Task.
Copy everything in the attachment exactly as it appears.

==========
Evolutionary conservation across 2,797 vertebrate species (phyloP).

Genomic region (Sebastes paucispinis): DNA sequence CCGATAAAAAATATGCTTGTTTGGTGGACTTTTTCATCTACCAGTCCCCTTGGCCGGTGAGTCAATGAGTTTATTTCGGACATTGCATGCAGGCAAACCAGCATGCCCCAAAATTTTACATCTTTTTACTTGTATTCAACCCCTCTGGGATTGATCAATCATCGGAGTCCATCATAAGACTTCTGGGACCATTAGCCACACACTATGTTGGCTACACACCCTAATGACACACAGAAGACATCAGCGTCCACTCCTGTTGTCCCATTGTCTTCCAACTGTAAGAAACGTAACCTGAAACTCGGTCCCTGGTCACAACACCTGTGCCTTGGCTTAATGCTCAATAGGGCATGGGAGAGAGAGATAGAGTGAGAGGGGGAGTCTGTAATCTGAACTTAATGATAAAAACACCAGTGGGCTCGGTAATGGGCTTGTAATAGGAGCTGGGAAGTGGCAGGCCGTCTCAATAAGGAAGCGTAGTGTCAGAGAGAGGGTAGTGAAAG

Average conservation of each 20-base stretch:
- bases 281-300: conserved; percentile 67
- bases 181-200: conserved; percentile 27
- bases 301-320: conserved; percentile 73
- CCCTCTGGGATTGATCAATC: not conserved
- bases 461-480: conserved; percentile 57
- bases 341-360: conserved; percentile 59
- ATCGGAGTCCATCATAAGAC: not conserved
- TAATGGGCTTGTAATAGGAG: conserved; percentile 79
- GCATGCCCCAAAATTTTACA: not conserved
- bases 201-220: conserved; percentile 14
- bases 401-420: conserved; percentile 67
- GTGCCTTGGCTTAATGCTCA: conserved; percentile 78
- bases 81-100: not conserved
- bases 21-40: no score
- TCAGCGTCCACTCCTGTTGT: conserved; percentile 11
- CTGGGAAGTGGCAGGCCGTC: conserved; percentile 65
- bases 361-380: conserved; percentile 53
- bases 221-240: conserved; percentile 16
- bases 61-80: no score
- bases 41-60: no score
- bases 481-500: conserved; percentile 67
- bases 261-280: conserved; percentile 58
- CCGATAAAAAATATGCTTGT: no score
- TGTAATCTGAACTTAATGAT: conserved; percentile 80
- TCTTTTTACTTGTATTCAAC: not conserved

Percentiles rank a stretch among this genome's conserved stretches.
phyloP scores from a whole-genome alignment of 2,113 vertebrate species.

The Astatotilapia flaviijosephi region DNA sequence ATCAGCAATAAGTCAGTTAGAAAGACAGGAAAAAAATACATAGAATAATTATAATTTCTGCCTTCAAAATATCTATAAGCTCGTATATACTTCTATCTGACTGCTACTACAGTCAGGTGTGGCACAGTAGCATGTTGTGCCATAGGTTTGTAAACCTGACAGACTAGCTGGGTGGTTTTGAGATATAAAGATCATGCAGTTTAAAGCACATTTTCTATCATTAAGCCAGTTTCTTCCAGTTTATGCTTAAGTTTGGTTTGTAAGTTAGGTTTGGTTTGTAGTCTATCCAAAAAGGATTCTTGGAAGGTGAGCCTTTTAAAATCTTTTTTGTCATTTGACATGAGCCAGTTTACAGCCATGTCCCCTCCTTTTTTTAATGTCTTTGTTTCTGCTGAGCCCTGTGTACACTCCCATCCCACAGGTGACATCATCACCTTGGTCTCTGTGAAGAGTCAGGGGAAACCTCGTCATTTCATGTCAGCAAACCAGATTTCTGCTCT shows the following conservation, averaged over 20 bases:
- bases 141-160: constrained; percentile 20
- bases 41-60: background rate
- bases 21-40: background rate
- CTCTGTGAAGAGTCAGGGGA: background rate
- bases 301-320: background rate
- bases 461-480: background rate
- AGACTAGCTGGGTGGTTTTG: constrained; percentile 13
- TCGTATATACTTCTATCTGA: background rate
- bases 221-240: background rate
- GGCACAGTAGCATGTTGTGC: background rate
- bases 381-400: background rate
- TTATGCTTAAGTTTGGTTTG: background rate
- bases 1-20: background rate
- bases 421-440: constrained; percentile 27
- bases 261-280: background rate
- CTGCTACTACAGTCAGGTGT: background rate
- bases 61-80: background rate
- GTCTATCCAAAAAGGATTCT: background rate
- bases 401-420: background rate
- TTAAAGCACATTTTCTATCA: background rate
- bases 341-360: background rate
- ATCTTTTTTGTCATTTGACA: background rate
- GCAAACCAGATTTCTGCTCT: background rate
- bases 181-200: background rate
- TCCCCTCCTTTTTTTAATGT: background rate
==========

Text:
Evolutionary conservation across 2,797 vertebrate species (phyloP).

Genomic region (Sebastes paucispinis): DNA sequence CCGATAAAAAATATGCTTGTTTGGTGGACTTTTTCATCTACCAGTCCCCTTGGCCGGTGAGTCAATGAGTTTATTTCGGACATTGCATGCAGGCAAACCAGCATGCCCCAAAATTTTACATCTTTTTACTTGTATTCAACCCCTCTGGGATTGATCAATCATCGGAGTCCATCATAAGACTTCTGGGACCATTAGCCACACACTATGTTGGCTACACACCCTAATGACACACAGAAGACATCAGCGTCCACTCCTGTTGTCCCATTGTCTTCCAACTGTAAGAAACGTAACCTGAAACTCGGTCCCTGGTCACAACACCTGTGCCTTGGCTTAATGCTCAATAGGGCATGGGAGAGAGAGATAGAGTGAGAGGGGGAGTCTGTAATCTGAACTTAATGATAAAAACACCAGTGGGCTCGGTAATGGGCTTGTAATAGGAGCTGGGAAGTGGCAGGCCGTCTCAATAAGGAAGCGTAGTGTCAGAGAGAGGGTAGTGAAAG

Average conservation of each 20-base stretch:
- bases 281-300: conserved; percentile 67
- bases 181-200: conserved; percentile 27
- bases 301-320: conserved; percentile 73
- CCCTCTGGGATTGATCAATC: not conserved
- bases 461-480: conserved; percentile 57
- bases 341-360: conserved; percentile 59
- ATCGGAGTCCATCATAAGAC: not conserved
- TAATGGGCTTGTAATAGGAG: conserved; percentile 79
- GCATGCCCCAAAATTTTACA: not conserved
- bases 201-220: conserved; percentile 14
- bases 401-420: conserved; percentile 67
- GTGCCTTGGCTTAATGCTCA: conserved; percentile 78
- bases 81-100: not conserved
- bases 21-40: no score
- TCAGCGTCCACTCCTGTTGT: conserved; percentile 11
- CTGGGAAGTGGCAGGCCGTC: conserved; percentile 65
- bases 361-380: conserved; percentile 53
- bases 221-240: conserved; percentile 16
- bases 61-80: no score
- bases 41-60: no score
- bases 481-500: conserved; percentile 67
- bases 261-280: conserved; percentile 58
- CCGATAAAAAATATGCTTGT: no score
- TGTAATCTGAACTTAATGAT: conserved; percentile 80
- TCTTTTTACTTGTATTCAAC: not conserved

Percentiles rank a stretch among this genome's conserved stretches.
phyloP scores from a whole-genome alignment of 2,113 vertebrate species.

The Astatotilapia flaviijosephi region DNA sequence ATCAGCAATAAGTCAGTTAGAAAGACAGGAAAAAAATACATAGAATAATTATAATTTCTGCCTTCAAAATATCTATAAGCTCGTATATACTTCTATCTGACTGCTACTACAGTCAGGTGTGGCACAGTAGCATGTTGTGCCATAGGTTTGTAAACCTGACAGACTAGCTGGGTGGTTTTGAGATATAAAGATCATGCAGTTTAAAGCACATTTTCTATCATTAAGCCAGTTTCTTCCAGTTTATGCTTAAGTTTGGTTTGTAAGTTAGGTTTGGTTTGTAGTCTATCCAAAAAGGATTCTTGGAAGGTGAGCCTTTTAAAATCTTTTTTGTCATTTGACATGAGCCAGTTTACAGCCATGTCCCCTCCTTTTTTTAATGTCTTTGTTTCTGCTGAGCCCTGTGTACACTCCCATCCCACAGGTGACATCATCACCTTGGTCTCTGTGAAGAGTCAGGGGAAACCTCGTCATTTCATGTCAGCAAACCAGATTTCTGCTCT shows the following conservation, averaged over 20 bases:
- bases 141-160: constrained; percentile 20
- bases 41-60: background rate
- bases 21-40: background rate
- CTCTGTGAAGAGTCAGGGGA: background rate
- bases 301-320: background rate
- bases 461-480: background rate
- AGACTAGCTGGGTGGTTTTG: constrained; percentile 13
- TCGTATATACTTCTATCTGA: background rate
- bases 221-240: background rate
- GGCACAGTAGCATGTTGTGC: background rate
- bases 381-400: background rate
- TTATGCTTAAGTTTGGTTTG: background rate
- bases 1-20: background rate
- bases 421-440: constrained; percentile 27
- bases 261-280: background rate
- CTGCTACTACAGTCAGGTGT: background rate
- bases 61-80: background rate
- GTCTATCCAAAAAGGATTCT: background rate
- bases 401-420: background rate
- TTAAAGCACATTTTCTATCA: background rate
- bases 341-360: background rate
- ATCTTTTTTGTCATTTGACA: background rate
- GCAAACCAGATTTCTGCTCT: background rate
- bases 181-200: background rate
- TCCCCTCCTTTTTTTAATGT: background rate